WEDNESDAY, SEPTEMBER 5, 2007
An essay I wrote soon after the storm about the amazing NO East Vietnamese community.
Turn off Grande Route St. John on to Gentilly Boulevard. Pass the Fairgrounds, the Bike Plus place on Paris, the Gentilly Terrace area with so many beautiful arts and crafts homes of upper middle class Creoles, then quiet Dillard University on the left, empty strip malls galore, (basically you follow old 90 the way your grandparents would when going to the North Shore and Biloxi) and then you pass under I-10 and you are really on Chef Menteur Highway.
Chef (as we call it, not really affectionately, more as an affectation of our parents word for it), is a mix of auto repair shops, small bedroom communities and as you near the Michoud plant, the Vietnamese community.
Have you been to the Vietnamese community in New Orleans east? Haven’t been? Not surprising, most have not, and asking them to get in the car at 6:00 am to go is too bizarre to even suggest. So, some never experience it.
Amazing. I started venturing out 4 years ago, when my work at the farmers market coincided with seeing it. Actually, Robert and Elizabeth of Fair Grinds Coffeehouse took me there first, and like so many New Orleanians-by – choice (aka not born here); they know the city very well. They explore every corner and have done so since the late 60s.
They drove me out there one morning about 6 a.m. and showed me the gardens that ring the canals, the houses with elaborate statuary in front and sports cars for the children in the driveway. We had Vietnamese coffee, wonderful. Strong and sweet. They explained the history of this settlement that has been built by the Catholic Church since the fall of Saigon, with a larger Buddhist community on the West Bank.
For me, the open market was the most fascinating part. Set up alongside storefronts on Alcee Fortier Boulevard (not much of a boulevard, and not sure anyone out here knows this historian from the early 20th century), it is a walk through another country.
Farmers and fishers stand or squat in front of their products that are unfamiliar to most Americans. Once in a while, you spot cilantro or water spinach or something else appetizing and fragrant, and then point and ask for a price. Everything is between 1.00 and 2.00. You walk slowly into the interior courtyard, looking at every display and listening to the life around you that could be 300 years past. At 7:00 a.m. the market kicks into overdrive with the mass attendees mingling with the less devout.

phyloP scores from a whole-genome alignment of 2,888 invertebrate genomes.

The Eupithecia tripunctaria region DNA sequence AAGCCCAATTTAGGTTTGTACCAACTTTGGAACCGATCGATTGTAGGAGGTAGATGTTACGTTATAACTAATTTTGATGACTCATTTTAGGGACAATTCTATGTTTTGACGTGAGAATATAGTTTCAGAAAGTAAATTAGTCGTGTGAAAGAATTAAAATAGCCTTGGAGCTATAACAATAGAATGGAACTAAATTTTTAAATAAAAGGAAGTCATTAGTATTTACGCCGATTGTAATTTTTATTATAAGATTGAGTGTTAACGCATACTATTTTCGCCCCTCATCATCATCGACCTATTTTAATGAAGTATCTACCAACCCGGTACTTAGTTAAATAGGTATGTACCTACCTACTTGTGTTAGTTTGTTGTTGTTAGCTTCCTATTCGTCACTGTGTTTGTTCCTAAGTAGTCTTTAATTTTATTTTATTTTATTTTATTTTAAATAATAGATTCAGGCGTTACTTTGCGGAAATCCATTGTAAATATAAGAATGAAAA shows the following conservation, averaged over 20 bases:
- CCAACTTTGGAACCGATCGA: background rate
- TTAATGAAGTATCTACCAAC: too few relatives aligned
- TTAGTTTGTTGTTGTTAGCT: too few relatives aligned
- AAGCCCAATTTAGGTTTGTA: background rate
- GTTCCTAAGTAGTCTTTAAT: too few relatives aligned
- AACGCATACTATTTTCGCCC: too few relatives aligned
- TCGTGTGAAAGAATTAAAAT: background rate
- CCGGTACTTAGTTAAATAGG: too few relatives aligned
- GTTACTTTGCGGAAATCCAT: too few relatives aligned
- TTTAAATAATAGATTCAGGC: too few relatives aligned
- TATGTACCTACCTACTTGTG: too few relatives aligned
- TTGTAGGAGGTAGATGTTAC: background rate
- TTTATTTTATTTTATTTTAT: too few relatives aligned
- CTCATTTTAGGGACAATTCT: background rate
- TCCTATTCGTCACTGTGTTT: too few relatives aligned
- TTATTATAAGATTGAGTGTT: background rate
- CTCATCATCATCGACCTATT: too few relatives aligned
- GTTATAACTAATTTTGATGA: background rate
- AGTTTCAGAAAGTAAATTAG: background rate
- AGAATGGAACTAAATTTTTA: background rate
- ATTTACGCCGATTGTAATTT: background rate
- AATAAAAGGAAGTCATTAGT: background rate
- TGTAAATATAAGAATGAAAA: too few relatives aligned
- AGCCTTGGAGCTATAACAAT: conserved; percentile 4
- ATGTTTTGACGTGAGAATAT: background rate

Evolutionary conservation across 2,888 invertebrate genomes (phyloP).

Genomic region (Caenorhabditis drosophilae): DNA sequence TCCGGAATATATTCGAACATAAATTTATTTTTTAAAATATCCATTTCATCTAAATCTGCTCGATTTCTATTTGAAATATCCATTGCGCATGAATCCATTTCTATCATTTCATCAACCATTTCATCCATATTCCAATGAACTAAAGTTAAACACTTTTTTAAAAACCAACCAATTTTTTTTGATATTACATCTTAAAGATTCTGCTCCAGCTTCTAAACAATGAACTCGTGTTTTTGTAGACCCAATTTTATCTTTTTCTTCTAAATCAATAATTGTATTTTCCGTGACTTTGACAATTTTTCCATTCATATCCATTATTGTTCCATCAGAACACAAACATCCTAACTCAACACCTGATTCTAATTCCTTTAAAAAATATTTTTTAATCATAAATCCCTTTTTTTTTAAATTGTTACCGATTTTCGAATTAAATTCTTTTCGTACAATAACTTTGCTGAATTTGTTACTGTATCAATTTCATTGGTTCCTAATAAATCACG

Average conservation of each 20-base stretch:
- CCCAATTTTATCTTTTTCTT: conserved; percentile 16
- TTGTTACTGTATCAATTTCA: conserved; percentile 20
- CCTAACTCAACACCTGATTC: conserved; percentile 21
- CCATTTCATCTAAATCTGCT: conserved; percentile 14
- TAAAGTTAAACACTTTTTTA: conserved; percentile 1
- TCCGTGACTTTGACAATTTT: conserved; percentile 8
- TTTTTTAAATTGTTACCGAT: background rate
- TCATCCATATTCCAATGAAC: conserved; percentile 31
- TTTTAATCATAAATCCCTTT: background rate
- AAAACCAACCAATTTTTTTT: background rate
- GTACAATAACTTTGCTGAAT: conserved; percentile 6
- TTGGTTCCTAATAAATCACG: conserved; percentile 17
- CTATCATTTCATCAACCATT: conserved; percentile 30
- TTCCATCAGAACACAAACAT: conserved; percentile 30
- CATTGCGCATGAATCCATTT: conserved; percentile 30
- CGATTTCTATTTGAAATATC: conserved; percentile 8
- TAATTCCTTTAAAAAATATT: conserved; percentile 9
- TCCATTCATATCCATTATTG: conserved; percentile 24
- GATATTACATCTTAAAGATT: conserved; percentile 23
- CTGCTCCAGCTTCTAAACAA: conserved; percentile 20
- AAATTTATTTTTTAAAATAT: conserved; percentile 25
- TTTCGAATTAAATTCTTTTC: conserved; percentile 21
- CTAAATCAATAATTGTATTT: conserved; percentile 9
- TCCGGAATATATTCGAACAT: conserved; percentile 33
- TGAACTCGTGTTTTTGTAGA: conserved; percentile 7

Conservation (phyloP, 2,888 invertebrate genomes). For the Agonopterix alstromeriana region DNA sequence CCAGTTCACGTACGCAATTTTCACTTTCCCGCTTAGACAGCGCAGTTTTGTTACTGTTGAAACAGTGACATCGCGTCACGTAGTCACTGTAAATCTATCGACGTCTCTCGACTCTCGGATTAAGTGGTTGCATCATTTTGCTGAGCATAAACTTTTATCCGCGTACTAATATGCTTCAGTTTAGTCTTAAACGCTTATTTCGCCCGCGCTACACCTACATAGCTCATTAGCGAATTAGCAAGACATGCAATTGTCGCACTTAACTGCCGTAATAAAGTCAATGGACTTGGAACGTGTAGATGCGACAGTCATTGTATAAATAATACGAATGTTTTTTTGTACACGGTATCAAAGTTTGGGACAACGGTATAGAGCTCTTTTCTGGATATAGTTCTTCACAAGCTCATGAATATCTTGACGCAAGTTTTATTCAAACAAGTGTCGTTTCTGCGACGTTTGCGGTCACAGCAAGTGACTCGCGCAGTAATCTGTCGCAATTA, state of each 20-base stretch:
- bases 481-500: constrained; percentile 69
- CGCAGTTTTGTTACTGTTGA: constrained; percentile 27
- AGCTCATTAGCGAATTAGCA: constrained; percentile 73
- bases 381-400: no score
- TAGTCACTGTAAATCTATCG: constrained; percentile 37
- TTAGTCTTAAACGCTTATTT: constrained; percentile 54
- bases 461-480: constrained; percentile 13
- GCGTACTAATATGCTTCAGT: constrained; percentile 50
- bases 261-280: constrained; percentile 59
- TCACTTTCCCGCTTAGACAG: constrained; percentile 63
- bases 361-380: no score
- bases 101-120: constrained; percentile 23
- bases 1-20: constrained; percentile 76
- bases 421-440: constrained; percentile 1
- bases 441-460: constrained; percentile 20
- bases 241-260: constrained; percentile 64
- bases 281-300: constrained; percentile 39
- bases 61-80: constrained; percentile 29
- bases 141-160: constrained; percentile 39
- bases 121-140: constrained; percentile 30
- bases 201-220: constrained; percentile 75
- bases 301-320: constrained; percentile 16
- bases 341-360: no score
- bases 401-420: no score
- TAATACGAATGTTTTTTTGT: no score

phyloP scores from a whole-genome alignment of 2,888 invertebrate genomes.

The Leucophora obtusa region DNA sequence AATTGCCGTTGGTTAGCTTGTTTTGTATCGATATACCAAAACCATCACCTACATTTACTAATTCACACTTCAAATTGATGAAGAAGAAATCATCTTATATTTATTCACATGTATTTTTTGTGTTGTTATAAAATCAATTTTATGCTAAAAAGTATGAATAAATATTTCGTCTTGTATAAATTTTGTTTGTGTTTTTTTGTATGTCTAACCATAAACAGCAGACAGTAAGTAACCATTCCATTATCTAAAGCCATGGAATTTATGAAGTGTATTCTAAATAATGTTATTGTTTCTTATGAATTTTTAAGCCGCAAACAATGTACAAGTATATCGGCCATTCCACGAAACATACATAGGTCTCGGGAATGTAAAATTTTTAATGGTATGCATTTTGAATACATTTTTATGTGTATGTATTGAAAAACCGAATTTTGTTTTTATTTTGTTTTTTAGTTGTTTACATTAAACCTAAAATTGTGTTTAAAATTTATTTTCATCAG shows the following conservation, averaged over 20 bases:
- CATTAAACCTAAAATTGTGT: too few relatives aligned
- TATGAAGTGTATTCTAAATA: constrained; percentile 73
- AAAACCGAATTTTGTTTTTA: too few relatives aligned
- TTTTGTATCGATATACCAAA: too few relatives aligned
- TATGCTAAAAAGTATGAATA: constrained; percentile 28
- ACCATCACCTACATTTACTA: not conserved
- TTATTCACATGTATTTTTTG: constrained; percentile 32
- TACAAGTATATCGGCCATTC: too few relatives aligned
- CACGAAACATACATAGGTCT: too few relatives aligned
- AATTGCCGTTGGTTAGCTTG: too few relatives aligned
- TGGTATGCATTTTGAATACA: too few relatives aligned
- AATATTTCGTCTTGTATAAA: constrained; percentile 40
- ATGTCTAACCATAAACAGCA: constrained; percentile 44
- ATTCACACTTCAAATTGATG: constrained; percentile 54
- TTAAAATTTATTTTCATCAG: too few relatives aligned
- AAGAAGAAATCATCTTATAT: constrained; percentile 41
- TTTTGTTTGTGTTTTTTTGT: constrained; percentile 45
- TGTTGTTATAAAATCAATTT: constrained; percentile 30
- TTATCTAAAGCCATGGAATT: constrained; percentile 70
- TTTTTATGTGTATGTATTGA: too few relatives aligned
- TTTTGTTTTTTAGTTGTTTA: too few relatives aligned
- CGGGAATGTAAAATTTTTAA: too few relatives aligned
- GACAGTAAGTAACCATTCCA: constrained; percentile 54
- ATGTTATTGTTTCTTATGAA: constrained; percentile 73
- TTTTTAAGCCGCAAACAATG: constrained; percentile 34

The nearby storefronts also need time from you; the mangoes, noodles, dried mushrooms are there alongside of sweets and unfamiliar sauces on the crowded shelves. My friend, Veda loves all grocery stores since her early years in her family corner stores; she can be here for hours and when they talk to her, it’s clear that they see a kindred food soul and give her incredible discounts. We always stop at the storefront with no signs or ambience in the middle of the market for the Vietnamese “poboy”; their sandwich that is a taste and texture treat, with pork, carrots, cucumbers, cilantro, peppers, sauce. We buy 5-10 sandwiches to bring back and share with anyone we think deserves one. They always are amazed and delighted after eating the half or quarter we share with each.
Most outsiders and locals that venture here go to the bakery, Dong Phuong. Pork and water chestnut pastries, glorious bread (baked hourly), cinnamon rolls to take home. I have a calendar on my wall from there that I look at when at the computer; always makes me think of the homemade egg breads.
The levee breaks did their damage out there. But, true to their immigrant attitudes, they have begun rebuilding at an astounding rate. Their dynamic Catholic priest, Father Vien travels to Houston often to see his parishioners that have not shown up yet at Mary, Queen of Vietnam Church. He has big plans for Viet Town, and will take the time to tell anyone who can possibly help. We were invited for lunch with the staff at the church to talk; the priest has an energetic, can-do presence that one can believe in. He is ready to create this beacon of light for the region to see and draw from.
We’re there that day because my boss is a true believer in the power of markets and local economies to rebuild a world. He has been interested in making a bridge between our Italian, Croatian, French, Southern farmers world and this one for some time. He also understands that it is a genuinely exciting time to live in New Orleans, in between the heartbreak and exhaustion, if one can make things happen.
It occurs to me while listening to them that these two could end up being the fulcrum in lives of hundreds of families in the next 5 years.
They talk of small and big ideas, but mostly they talk about helping small entrepreneurs get back in first gear. They agree on sensible methods and partners and take their leave as if they were two musicians that have finished rehearsing for their big break. Understand each other’s rhythm and syncopation. Got it. Turns out funders are liking what they hear from these two, and are almost ready to put up. Big money to leverage small communities. Big ideas to let farmers get back to bringing that bitter melon to Alcee Fortier. Rebuild without city, state or (cough) federal help or awareness for the most part. We’ll be back out here many times.
All because of food.
( Vietnamese patriarch Father Vien shared a history in a video that I did for MarketUmbrella in 2009):